“So it goes.” I’m pretty sure that line doesn’t impress anyone on its own. Trust me though, once you get to reading Slaughterhouse-Five you’ll be repeating it to people until they stop inviting you out. In the 60’s Vonnegut was a rock star. People wanted to know his opinion on relevant social issues. He had been in Dresden during the bombing of the city and witnessed one of the most horrible episodes of the war. In Slaughterhouse-Five Billy Pilgrim, the novel’s main protagonist, becomes unstuck in time, he gets kidnapped by aliens, has sex with a model in an artificial habitat, is captured by the Nazis, travels to different points in his past and his future, and learns how and when he will die. Funny, touching and a frighteningly profound look on mortality and human nature; to this day the novel is banned in a lot of libraries and schools all over the world.
Oh and it has inspired a lot of American punk rock bands and songwriters over the decades.
“That’s one thing Earthlings might learn to do, if they tried hard enough: Ignore the awful times and concentrate on the good ones.”
8. THE GREAT GATSBY (F. SCOTT FITZGERALD)
I’m going to go out on a limb here and assume everyone is pretty familiar with Gatsby by now thanks to Leo’s portrayal of the character in the new film. And I liked the latest adaptation; it tried its best to stay true to the book. So let’s not talk about plot. Why is this book about the wild side? Are you kidding me? Crazy parties, loud wailing music, booze, infidelity, obsession, passion, crime, violence, sex and did I mention a lot of booze? It doesn’t get wilder than that! Jay Gatsby makes Charlie Sheen seem tame by comparison. Also, what does he have that every wild but sympathetic hero has? A dream. A goal and everything he does is driven at a hundred miles an hour by his untamed desire to achieve it. Ain’t that rock’n’roll? If it isn’t I don’t know what is.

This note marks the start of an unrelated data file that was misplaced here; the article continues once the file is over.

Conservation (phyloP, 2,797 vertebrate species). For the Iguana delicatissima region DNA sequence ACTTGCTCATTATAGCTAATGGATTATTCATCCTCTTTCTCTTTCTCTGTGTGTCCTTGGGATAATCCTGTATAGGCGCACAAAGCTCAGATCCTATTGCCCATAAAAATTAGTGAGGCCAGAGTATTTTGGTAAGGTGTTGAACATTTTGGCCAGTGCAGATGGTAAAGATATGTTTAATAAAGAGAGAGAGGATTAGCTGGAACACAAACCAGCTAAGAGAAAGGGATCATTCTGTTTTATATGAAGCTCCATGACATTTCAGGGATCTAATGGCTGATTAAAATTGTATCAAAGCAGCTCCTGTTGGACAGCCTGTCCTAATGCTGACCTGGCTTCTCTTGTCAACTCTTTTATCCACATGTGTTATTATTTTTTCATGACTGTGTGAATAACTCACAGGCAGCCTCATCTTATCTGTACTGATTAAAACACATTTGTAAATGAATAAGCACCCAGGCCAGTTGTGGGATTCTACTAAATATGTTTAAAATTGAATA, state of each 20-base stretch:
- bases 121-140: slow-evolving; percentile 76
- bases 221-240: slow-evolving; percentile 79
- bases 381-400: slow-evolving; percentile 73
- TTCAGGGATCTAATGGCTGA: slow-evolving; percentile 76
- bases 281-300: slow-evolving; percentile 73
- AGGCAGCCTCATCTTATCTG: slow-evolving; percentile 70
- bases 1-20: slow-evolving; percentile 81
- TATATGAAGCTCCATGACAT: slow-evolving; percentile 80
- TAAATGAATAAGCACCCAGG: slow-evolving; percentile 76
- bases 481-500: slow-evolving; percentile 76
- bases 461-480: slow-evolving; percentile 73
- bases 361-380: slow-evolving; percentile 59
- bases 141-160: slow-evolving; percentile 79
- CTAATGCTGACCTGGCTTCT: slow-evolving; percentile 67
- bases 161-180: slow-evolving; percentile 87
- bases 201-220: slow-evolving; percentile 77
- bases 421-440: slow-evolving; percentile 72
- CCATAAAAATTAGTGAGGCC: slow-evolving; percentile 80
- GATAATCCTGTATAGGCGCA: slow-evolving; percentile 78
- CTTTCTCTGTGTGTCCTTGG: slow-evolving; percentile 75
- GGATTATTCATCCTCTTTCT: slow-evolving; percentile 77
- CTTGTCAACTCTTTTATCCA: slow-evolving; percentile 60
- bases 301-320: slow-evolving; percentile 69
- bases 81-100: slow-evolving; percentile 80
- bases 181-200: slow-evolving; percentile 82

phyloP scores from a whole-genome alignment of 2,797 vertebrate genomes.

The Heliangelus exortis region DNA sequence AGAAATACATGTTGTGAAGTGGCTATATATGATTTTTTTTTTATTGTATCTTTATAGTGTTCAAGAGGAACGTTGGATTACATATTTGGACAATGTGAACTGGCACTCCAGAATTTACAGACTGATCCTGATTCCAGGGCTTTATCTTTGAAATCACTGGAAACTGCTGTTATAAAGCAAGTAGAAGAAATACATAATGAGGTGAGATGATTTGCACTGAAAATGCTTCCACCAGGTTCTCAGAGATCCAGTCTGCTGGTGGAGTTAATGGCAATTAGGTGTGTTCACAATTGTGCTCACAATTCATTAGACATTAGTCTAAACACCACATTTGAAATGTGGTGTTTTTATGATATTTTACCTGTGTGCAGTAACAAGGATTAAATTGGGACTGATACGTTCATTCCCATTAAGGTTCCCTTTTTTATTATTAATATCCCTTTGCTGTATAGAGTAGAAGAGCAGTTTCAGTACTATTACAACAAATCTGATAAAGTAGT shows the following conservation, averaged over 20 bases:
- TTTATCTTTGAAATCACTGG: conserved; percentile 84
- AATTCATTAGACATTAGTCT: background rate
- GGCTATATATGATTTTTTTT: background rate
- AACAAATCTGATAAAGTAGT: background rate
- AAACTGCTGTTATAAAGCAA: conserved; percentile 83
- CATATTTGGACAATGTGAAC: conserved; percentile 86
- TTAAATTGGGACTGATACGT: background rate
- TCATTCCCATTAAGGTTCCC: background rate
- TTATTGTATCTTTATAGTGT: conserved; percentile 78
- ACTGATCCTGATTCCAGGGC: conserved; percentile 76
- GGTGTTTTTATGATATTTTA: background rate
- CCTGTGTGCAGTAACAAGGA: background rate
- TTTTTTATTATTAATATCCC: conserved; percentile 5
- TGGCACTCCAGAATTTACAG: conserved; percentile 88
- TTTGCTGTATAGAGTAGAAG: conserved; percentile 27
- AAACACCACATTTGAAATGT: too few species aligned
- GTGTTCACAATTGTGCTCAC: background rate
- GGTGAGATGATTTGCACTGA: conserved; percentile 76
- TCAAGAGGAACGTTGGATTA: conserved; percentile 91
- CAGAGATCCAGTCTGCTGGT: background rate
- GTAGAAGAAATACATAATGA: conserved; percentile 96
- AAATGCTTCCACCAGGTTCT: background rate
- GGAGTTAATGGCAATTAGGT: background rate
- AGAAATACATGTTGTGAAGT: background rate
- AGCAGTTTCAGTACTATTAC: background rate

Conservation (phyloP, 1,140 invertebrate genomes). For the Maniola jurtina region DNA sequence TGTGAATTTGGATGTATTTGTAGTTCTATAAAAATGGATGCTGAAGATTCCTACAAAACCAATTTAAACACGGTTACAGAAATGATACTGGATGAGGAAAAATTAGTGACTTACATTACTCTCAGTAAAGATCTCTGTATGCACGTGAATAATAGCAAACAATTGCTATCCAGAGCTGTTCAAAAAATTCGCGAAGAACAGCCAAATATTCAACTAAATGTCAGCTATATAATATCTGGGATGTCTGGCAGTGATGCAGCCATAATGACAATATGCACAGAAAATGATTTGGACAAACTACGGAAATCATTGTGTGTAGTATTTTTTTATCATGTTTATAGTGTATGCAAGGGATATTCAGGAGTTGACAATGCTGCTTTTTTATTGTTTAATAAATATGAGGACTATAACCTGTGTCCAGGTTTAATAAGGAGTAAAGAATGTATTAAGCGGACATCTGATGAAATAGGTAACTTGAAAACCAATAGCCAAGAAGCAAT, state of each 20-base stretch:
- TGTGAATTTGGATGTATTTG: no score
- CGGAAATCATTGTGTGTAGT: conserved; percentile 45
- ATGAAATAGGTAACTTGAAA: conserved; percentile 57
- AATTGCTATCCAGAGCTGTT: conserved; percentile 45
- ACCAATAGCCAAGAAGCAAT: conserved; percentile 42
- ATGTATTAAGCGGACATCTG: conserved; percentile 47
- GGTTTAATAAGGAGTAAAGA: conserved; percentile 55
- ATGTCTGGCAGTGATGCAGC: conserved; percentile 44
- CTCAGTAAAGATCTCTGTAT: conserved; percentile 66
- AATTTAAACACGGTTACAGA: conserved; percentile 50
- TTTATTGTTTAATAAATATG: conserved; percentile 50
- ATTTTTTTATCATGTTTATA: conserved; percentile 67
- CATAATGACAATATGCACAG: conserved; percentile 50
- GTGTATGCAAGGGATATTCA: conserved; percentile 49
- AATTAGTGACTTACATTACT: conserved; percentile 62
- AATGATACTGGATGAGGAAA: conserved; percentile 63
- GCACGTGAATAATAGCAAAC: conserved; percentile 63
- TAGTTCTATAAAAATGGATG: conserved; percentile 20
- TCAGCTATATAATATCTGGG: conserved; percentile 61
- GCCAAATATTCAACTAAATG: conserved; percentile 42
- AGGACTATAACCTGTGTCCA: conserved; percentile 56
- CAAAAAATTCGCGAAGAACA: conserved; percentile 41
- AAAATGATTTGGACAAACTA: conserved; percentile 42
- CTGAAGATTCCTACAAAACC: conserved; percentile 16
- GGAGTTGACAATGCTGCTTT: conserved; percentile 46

“So we beat on, boats against the current, borne back ceaselessly into the past.”
7. BRAVE NEW WORLD (ALDOUS HUXLEY)
Wait, wasn’t the title of an Iron Maiden album? Bingo. Yes, the album was named for this book and even the lyrics to the song are inspired by the novel’s story. Oh and let’s not neglect to mention that another work by Aldous Huxley was the influence behind Jim Morrison naming his band The Doors. What if everything in life is homogenized, efficient, easy to obtain and consumption is the highest priority in people’s existence? Wait…. This sounds really familiar…. Aaaaaanyway what if a savage was to come into this world, a man in touch with spirituality and his individualism, driven by passions and wild desires? What would he do when faced with a world where nothing but soulless consumerism holds any value? Well, read the book and find out!
“But I don’t want comfort. I want God, I want poetry, I want real danger, I want freedom, I want goodness. I want sin.”
6. 1984 (GEORGE ORWELL)
Rebellion. Sticking it to the Man. No, Big Brother is not just a reality show. Who doesn’t love all that good stuff? And no one has done it better than the mighty George Orwell. A dystopian novel in which one man, Winston Smith, engages in a dangerous forbidden romance with a woman named Julia. That’s just the tip of the iceberg. The novel deals with suppression of intellectual, sexual and social freedom, propaganda, censorship and manufacturing consent through terror. Everything rebellious spirits hate. You remember Twisted Sister’s music video? Well imagine that instead of your dad hollerin’ at you for playing your music too loud you were being forbidden sex, you were even being forbidden the freedom of saying that 2+2=4? This novel is so influential that it has inspired generations of artists and continues to do so with its relevant and frightening themes on governments, their people and the importance of truth.
This novel has inspired everyone from David Bowie’s Diamond Dogs to Van Halen’s 1984 and to Nine Inch Nails’ Year Zero.
“If you want a picture of the future, imagine a boot stamping on a human face—forever.”